If you take a short stroll around the suburbs of the closest town to you, you are certain to come across hybrids of banh mi sandwiches that include interesting flavor combinations and cause you to wonder, “Why didn’t I think of that?” Several cafes and bakeries are dishing up Portugese chicken-style Banh Mi and even Chicken schnitzel! The original Banh Mi has such a wide range of flavors that it serves as a blank canvas on which you can experiment with other cuisines and flavors. Why don’t you give this recipe for crunchy caramelized pork on a Banh Mi roll a try?

Photo: Flo Dahm



Even though truffle and Asian cuisine have only really become friends in the last ten or so years, the umami flavors in truffle make them the perfect companion for many Japanese dishes like edamame and Udon noodle soups. In fact, truffle and Asian cuisine have only really become friends in the last ten or so years. When combined with the typically refined flavors of Japanese cuisine, truffles exude an air of opulence, and this opulence may be channeled into the creation of meals that compliment each component without allowing any one flavor to overshadow the others.

One way that truffle is utilized in Japanese cooking is in traditional meals such as kamameshi, which literally translates to “kettle rice.” The term “kettle rice” refers to the iron pot that is typically used to prepare the dish. You may make your own fusion version of kamameshi by simmering the rice in truffle and dashi along with the other traditional ingredients. This will give the dish an added air of opulence. To add crunch and flavor, serve with veggies that have been stir-fried.


Gua Bao is a classic Taiwanese street food that originally consisted of a soft pillowy steamed bun loaded with stewed red pig belly, pickled mustard, coriander, and crushed peanuts. Nowadays, Gua Bao is made with a variety of fillings, including ground chicken, ground beef, and ground shrimp. They are brimming with flavor and, when cooked to perfection, have the potential to be exceedingly moreish; you simply cannot have just one.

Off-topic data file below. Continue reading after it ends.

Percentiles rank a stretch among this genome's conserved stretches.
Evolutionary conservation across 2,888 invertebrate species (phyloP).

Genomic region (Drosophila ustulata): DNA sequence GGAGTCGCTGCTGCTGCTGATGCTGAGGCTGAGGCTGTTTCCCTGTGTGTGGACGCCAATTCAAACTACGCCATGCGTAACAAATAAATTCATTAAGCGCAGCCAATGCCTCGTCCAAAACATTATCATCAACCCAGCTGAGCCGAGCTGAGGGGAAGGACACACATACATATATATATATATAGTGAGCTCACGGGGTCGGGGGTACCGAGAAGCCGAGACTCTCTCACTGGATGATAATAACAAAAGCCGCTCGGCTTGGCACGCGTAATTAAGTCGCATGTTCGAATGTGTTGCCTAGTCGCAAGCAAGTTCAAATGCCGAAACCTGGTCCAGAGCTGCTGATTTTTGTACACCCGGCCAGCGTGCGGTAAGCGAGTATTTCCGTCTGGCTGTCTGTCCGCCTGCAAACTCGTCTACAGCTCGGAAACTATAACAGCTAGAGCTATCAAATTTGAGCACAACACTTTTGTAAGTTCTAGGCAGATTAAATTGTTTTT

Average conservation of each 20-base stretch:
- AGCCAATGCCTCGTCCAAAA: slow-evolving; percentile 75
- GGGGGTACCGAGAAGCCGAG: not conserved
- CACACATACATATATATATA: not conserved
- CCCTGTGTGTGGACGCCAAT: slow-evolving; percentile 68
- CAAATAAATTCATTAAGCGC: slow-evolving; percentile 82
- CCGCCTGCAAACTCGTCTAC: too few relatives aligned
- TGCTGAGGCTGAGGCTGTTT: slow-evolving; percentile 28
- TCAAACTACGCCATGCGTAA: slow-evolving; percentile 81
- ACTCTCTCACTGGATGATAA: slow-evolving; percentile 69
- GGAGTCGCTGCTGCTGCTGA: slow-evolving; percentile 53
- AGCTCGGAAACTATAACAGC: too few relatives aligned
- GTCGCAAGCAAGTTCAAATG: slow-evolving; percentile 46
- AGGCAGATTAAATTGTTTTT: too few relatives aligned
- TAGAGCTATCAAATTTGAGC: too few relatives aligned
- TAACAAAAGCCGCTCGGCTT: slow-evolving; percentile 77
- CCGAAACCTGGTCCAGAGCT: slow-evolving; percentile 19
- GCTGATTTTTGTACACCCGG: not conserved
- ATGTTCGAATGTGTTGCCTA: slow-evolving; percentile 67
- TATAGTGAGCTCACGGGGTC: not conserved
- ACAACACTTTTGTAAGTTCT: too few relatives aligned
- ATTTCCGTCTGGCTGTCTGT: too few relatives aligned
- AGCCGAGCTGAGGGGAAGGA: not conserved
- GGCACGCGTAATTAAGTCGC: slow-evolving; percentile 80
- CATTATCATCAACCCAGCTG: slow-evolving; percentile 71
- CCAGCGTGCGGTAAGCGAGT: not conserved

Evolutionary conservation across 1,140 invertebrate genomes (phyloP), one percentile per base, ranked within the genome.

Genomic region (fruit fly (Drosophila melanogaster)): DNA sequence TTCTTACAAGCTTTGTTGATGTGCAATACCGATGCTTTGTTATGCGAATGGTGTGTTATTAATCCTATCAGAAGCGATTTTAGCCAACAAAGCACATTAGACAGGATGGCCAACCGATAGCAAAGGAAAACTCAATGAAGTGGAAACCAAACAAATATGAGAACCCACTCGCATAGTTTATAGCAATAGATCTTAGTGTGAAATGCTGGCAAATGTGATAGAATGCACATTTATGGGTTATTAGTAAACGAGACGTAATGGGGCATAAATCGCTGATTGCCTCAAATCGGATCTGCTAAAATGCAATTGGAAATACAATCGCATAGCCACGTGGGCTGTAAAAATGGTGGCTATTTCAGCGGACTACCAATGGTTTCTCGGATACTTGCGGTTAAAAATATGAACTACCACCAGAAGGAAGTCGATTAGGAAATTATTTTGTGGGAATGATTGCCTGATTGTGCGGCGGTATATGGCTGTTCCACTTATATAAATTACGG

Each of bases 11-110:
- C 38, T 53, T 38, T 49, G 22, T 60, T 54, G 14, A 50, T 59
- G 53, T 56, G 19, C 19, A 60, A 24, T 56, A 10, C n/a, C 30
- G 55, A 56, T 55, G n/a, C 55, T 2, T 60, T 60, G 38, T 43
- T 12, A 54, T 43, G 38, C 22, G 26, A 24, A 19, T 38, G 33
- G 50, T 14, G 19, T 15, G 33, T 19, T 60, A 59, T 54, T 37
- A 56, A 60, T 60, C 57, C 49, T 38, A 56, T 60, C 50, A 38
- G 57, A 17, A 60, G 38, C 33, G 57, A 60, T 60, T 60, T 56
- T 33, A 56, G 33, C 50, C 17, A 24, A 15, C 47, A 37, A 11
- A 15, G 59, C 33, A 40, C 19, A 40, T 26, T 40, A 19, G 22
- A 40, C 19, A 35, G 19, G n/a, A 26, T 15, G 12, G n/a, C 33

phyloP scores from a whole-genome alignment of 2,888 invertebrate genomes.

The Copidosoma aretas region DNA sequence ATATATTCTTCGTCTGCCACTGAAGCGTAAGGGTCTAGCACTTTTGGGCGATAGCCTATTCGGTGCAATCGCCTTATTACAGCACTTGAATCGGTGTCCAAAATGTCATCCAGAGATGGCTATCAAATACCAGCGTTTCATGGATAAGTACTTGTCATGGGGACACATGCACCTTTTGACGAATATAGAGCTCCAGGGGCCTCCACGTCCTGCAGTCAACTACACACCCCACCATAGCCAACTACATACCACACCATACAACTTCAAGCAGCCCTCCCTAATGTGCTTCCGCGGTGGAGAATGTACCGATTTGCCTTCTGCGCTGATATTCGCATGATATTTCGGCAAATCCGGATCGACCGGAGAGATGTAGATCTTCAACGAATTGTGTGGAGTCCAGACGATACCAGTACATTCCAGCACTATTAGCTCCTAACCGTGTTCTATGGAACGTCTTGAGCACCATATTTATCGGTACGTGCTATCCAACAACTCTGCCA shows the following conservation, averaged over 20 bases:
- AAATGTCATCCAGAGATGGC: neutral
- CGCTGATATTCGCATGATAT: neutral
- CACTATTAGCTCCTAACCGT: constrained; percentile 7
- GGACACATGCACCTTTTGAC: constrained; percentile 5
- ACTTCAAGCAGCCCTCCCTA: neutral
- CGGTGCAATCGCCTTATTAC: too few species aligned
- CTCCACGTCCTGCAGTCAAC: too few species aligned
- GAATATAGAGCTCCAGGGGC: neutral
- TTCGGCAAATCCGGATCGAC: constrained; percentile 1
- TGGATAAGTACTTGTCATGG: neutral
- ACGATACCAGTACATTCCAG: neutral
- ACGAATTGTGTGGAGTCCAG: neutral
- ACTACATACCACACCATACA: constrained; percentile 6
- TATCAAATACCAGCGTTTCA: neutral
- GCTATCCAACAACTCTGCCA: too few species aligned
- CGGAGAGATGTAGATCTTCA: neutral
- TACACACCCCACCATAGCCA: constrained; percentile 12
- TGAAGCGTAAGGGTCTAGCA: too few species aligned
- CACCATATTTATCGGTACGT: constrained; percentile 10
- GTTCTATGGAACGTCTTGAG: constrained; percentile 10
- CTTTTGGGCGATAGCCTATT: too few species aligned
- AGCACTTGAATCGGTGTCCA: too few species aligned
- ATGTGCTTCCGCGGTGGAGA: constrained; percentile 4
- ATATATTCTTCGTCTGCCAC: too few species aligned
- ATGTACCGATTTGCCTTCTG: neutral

Because of the active lifestyles that many Australians lead, the country’s food industry has seen an increase in the number of fresh and quick meal options in recent years. Its snack-like attributes may be one reason for this increase in popularity. They are excellent as a grab-and-go snack to have at a local hole-in-the-wall before a night at the bar with friends or as a sit-down meal, where chefs can demonstrate their versatility with a range of different flavors and ingredients because they can easily be held in one hand.

Enjoy a wide variety of flavors in a variety of forms, such as fried chicken with aioli and pickled onion or popcorn prawn with coriander and fresh chilli. Your clients will have the ability to select from a wide number of flavor combinations or just one or two of their all-time favorites if you provide a selection of bao alternatives for them to choose from on your menu.


Photo: Angela Roma